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A tree-planting manifesto for Bengaluru

A tree-planting manifesto for Bengaluru

If the unbearable ongoing summer in Bengaluru has taught us anything, it is that our infrastructure has consistently prioritised automobile-centric infrastructure over people-centric infrastructure. Large trees provide canopies, whereas small trees make space for road widening and parking.

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Last Updated : 09 May 2024, 23:05 IST
Last Updated : 09 May 2024, 23:05 IST
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Recently, the media reported about a group of Bengaluru-based entrepreneurs and philanthropists planning to plant around ten thousand cherry blossom trees in the city’s Central Business District. While such initiatives to enhance the city’s green infrastructure are necessary from both the government and private sectors, they must consider the impact of planting any tree on urban ecology. 

Cherry blossoms add aesthetic appeal to urban landscapes. However, careful attention must be paid to the choice of tree species for planting. For instance, cherry blossoms thrive in colder climates and are ill-suited for tropical regions such as Bengaluru, where they would require more water to thrive. Given Bengaluru’s water crisis, it is imperative to make informed decisions regarding the city’s ecological well-being. 

When private parties undertake such initiatives, the government must lead by implementing legally binding planting policies. All urban local bodies in Karnataka must develop such policies to guide planting initiatives undertaken by various parties for their cities. Currently, there is a gap in the legal framework, lacking standards for institutions conducting planting activities to adhere to, resulting in the prioritisation of species unsuitable for tropical climates.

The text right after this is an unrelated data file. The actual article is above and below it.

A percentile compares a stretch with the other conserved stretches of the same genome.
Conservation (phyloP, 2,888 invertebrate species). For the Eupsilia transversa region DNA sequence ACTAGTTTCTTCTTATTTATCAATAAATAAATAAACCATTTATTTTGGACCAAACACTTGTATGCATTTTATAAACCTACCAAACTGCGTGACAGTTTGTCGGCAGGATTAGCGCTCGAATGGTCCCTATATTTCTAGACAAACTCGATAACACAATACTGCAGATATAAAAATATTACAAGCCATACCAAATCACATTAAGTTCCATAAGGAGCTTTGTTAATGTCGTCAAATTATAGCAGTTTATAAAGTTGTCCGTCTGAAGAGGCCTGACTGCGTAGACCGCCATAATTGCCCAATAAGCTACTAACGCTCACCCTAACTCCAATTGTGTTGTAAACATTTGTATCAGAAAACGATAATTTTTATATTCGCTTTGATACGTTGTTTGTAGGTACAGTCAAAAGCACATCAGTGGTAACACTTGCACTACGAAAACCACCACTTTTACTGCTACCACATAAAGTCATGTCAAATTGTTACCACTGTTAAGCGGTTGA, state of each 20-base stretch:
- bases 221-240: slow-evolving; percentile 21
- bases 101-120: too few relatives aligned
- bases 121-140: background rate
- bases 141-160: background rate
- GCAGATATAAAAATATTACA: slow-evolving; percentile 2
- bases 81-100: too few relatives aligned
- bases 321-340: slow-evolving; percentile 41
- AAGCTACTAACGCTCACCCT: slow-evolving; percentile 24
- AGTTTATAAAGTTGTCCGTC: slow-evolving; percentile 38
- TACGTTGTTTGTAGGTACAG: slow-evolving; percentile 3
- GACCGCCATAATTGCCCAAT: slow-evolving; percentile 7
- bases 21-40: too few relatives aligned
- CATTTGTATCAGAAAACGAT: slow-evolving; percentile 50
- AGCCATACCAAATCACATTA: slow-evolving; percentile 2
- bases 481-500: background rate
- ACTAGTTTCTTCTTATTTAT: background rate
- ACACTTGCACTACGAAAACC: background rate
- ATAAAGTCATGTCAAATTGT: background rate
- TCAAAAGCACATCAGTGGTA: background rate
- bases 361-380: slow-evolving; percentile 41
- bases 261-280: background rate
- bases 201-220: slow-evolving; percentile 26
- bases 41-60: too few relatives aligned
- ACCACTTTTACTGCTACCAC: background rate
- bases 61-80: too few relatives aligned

Presently, the Department of Forest, Government of Karnataka, provides general guidelines through the “Species and Planting Technique Models” document, which addresses various planting techniques for different regions of the state. For ‘city and town planning’, they have a set of guidelines based on the region that the city/town is located in. However, the document is not a binding legal instrument that can be enforced. Moreover, it is limited to techniques of planting and provides a list of species that can be planted. It does not address the issue of compensatory planting for trees cut during infrastructure development.

The Problem

The Bruhat Bengaluru Mahanagara Palike (BBMP) has been granting permission to the Bengaluru Metro Rail Corporation Limited (BMRCL) to cut trees for metro rail development. The compensatory planting by the BMRCL is often carried out at locations different from where the trees were cut. For instance, a BMRCL public notice mentions saplings being planted by them at the newly developed Kempe Gowda layout while the trees were cut in areas between Agara and Ibbalur to develop the Outer Ring Road metro rail. The compensatory planting is in response to a High Court order, proving that the entire exercise was mandated due to judicial intervention and not as a matter of legislative or policy intent.